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Hurricane Frances Worrisome, But Should Miss V.I.

Aug. 29, 2004 – Keep your fingers and toes crossed. Forecasters still think Hurricane Frances will pass north of the territory on Tuesday afternoon, but only about 140 miles from St. Thomas and St. John.
"St. Thomas and St. John would be at the very edge of tropical storm force winds," said Scott Stripling, a meteorologist at the National Weather Service in San Juan.
He said residents should look for sustained winds of 20 to 25 mph, with higher gusts. Hurricane Frances is still a powerful Category 4 storm with winds of 135 mph and gusts of 160 mph.
At 5 p.m. Sunday, Hurricane Frances is centered at 18.8 degrees north latitude and 55.6 degrees west longitude. This puts it about 495 miles east of the northern Leeward Islands.
It is moving west at 9 mph. Stripling said that although the Weather Services views Hurricane Francis as taking a westerly track, it's making tiny increments to the west-northwest. They are enough to keep it north of the territory.
"But any kind of a sustained westward motion could bring it closer," Stripling warned.
The pressure stands at 949 millibars or 28.01 inches.
Hurricane force winds extend out 35 miles, with tropical storm force winds reaching outward 115 miles.
Tropical storm watches went up at the 5 p.m. update on Sunday for Anguilla, Antigua, Barbuda, and St. Maarten. It may be extended to the British Virgin Islands later Sunday. Stripling said the BVI is included because Anegada is expected to get stronger winds than the other islands in the U.S. and British chain.
However, he said it might become necessary to post tropical storm watches for the U.S. territory.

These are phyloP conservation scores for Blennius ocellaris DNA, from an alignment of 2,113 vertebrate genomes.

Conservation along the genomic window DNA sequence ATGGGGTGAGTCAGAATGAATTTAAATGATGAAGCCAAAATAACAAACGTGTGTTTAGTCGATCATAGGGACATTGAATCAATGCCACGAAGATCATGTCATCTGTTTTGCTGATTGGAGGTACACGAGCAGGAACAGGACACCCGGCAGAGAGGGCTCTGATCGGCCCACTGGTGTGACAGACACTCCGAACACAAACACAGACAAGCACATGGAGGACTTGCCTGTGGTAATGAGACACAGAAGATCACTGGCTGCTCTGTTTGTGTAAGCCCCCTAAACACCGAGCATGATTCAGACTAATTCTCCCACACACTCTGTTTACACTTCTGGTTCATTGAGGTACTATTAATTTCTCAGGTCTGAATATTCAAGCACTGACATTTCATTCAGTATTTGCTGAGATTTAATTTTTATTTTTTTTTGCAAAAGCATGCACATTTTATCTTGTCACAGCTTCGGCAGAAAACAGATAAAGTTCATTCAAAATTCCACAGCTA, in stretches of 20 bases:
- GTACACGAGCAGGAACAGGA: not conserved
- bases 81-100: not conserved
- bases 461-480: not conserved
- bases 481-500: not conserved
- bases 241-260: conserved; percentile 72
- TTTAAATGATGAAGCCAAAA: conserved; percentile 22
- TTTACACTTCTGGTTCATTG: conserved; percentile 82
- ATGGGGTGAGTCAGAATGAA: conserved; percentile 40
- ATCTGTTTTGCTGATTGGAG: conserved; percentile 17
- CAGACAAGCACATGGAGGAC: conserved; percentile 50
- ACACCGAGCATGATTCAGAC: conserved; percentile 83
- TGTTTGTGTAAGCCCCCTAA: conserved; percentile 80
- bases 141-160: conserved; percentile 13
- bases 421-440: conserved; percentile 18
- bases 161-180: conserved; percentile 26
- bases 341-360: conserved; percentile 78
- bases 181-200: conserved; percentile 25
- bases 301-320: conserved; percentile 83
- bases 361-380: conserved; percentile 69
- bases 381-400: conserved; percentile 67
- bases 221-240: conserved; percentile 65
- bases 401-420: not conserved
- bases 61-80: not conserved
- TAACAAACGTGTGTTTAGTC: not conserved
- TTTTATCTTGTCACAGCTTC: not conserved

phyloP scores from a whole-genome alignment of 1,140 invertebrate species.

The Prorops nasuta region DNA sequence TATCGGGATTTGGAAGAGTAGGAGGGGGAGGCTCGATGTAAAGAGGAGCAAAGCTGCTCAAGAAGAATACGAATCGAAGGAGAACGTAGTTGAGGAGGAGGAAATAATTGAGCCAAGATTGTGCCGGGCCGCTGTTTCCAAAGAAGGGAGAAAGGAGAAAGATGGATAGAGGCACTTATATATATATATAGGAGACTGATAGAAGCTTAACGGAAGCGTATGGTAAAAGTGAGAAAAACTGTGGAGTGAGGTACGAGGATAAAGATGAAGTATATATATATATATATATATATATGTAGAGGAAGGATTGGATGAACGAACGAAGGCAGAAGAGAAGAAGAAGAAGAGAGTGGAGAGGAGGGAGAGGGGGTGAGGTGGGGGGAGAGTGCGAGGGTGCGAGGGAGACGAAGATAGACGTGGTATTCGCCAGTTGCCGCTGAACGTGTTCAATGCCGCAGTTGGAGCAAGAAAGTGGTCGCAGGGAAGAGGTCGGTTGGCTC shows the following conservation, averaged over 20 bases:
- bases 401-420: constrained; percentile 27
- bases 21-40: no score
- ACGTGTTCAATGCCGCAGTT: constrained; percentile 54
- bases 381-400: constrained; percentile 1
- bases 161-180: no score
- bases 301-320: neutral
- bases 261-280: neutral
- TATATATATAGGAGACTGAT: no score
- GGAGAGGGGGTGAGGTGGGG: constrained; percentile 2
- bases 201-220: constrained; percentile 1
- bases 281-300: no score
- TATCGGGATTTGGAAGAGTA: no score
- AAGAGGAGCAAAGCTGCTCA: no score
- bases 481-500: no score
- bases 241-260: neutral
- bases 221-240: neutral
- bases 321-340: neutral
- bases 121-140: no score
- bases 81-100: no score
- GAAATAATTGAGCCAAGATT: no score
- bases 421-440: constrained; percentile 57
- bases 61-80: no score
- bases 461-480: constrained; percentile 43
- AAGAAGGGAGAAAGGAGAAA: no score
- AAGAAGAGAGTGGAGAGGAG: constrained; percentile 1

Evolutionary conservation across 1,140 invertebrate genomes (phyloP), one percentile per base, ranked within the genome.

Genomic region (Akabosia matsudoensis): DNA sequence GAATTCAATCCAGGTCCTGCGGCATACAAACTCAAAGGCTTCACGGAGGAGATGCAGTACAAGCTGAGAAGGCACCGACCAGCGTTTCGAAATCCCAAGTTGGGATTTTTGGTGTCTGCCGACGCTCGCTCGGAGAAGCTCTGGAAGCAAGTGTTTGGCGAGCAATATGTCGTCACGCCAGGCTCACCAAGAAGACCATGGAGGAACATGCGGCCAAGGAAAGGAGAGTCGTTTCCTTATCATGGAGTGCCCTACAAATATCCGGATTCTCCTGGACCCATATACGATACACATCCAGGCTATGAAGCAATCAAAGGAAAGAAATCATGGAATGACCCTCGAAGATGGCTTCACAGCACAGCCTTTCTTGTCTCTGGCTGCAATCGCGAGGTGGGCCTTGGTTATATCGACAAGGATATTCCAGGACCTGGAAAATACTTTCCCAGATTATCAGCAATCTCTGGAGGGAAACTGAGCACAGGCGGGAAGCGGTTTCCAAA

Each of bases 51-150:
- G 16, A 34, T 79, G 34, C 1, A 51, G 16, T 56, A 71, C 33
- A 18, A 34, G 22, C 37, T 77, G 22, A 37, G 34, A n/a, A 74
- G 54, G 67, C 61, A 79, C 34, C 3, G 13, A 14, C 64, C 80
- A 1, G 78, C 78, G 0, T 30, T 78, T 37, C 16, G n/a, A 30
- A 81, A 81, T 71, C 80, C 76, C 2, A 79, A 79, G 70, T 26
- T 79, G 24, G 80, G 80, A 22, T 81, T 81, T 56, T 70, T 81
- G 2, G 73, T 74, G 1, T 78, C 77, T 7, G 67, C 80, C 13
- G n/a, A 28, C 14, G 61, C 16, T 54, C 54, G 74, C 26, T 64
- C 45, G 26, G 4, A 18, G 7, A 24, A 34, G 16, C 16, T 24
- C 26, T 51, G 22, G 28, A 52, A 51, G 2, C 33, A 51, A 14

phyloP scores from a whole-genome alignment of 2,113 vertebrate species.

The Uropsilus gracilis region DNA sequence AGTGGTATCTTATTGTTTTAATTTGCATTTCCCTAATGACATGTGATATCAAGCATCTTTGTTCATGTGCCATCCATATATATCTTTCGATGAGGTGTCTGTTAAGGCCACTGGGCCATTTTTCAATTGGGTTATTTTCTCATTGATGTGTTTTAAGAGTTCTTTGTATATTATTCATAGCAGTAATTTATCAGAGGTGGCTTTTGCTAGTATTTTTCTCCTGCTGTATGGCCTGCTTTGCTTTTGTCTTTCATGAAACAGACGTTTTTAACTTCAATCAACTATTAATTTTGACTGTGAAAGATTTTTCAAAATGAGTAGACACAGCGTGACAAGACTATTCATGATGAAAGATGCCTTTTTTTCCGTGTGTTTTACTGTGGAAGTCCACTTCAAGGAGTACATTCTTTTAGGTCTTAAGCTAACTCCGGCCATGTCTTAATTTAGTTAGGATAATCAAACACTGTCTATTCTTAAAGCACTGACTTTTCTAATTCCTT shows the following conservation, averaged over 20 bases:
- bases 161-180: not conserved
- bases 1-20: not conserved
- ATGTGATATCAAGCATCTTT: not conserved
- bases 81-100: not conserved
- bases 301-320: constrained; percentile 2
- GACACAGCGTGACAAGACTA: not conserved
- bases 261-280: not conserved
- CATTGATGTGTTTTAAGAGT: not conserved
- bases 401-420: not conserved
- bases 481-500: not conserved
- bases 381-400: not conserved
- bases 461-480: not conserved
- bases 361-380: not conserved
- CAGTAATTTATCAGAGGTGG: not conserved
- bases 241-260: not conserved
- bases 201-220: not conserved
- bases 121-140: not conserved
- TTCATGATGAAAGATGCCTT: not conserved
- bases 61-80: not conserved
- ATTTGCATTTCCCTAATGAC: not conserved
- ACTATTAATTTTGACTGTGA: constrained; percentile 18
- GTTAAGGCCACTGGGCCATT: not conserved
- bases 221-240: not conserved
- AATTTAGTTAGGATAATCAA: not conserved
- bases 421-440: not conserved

Stripling said swells are already beginning on the north and northeast coasts of St. Croix. By Monday, they will be more northeast, with the territory's Caribbean Sea coasts seeing big swells.
While it seems likely that the territory will squeak by on this storm, now is a good time to send stay safe messages to family and friends in the Bahamas. Stripling said those islands would get hammered.
As for Florida, he said it would be "very interesting."
"It's going to make the East Coast of Florida very nervous, but all of the southeast U.S. should pay attention to this one," Stripling said.
He said it looks like the storm will intensify, possibly to a Category 5, as it passes north of Puerto Rico.
Stripling reminded residents that conditions are ripe for more storms to form.
"At least for the next couple of weeks," he said.
At the 5 p.m. update on Sunday, Tropical Storm Hermine joined Tropical Storm Gaston on the list of current storms. Tropical Storm Gaston is hitting South Carolina, but Tropical Storm Hermine remains off the southeast U.S. coast and poses no threat to land. Neither threatens the territory.
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